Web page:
have failed to perceive Taliban's action as a new, more vicious chapter in the old civilisational conflict with India. This is why, even in the absence of a Buddhist community there, Taliban feels sufficiently deranged by the lingering sanctity of the images to take up cudgels against them. I hope Taliban's unpaid envoys will not insult us with the claim that Afghanistan's miniscule Hindu-Sikh community enjoys full freedom of religion and worship, when even today Indians working in Gulf countries cannot carry images of their Gods with them for private worship. 

For India, Bamiyan cuts much deeper. For us, civilisation, culture and religion are a continuum; a strike against one is violence on the whole. When you dynamite an icon, you wage war on Dharma itself. At Bamiyan, the wheel of Dharma (dharma chakra) set in motion by Buddha when he proclaimed his new teaching to the world has been grounded; the monetary or artistic value of the relics being destroyed stands belittled before this grim truth. The Taliban and its secular allies can claim that the desecration is retaliation for the Masjid-i-Janmasthan (Janmabhoomi Masjid) only because Buddha is inseparable from our living spiritual tradition. This is a universal tradition; it stands and strives for Consciousness, Truth, Beauty, Wisdom and Compassion, and is India's true, eternal legacy to mankind. The West - which takes its religion from Palestine and culture from the Graeco-Roman world - must learn to appreciate this; it will need India to combat the threat Islamic fundamentalism poses to the civilised world.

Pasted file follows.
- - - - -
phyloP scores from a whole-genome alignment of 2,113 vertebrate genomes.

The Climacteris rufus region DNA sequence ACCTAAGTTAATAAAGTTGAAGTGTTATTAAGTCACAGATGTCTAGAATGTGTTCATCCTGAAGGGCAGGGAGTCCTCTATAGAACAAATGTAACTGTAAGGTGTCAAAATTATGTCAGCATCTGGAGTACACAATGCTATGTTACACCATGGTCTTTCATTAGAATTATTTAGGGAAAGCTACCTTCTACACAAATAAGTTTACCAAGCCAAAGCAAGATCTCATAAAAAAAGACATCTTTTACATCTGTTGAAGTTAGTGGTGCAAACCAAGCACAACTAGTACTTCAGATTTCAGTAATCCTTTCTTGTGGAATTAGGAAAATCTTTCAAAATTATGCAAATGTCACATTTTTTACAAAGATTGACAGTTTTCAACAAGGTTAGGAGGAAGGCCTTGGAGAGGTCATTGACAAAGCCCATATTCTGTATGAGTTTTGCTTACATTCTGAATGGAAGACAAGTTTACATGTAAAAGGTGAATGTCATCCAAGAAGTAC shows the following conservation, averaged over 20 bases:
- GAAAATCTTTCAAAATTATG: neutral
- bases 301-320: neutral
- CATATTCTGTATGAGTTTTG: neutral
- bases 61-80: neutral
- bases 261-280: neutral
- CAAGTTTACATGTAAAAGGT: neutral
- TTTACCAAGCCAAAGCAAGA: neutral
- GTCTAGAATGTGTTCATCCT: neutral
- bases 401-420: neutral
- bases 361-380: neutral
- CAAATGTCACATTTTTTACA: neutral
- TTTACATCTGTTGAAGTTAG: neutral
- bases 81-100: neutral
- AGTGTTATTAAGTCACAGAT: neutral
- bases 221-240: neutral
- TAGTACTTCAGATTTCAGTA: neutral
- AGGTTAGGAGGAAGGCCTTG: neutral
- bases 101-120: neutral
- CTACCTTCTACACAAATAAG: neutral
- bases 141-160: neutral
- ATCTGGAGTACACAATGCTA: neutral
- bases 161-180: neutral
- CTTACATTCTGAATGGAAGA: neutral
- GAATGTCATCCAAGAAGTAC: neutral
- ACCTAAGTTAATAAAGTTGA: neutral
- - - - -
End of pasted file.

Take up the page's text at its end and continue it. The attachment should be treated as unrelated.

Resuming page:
If the West is serious about such an endeavour, it must prove its credentials by withdrawing funds and patronage to Christian missionaries and the questionable practice of conversions; these, too, outrage dharma. Without labouring the point, I would like the US to introspect about the status of Native Americans living like wild game on sanctuaries (called reserves), and the situation of Blacks since the days of Uncle Tom's Cabin. As for European nations, the horrendous destruction of Latin American civilisations and peoples has few parallels in history. By the time wisdom dawned, even the most strenuous efforts by the white man himself could not recollect the lost traditions (not save or revive, mind you), so complete was the devastation. Octavio Paz has written of the identity crisis gripping his society, Christianity having failed to compensate for the loss of the old way of life. The efforts of Carlos Castaneda and his nagual (mystic) masters do not amount to the recovery of the tradition; it is gone forever. As for Africa, it does not even bear thinking about.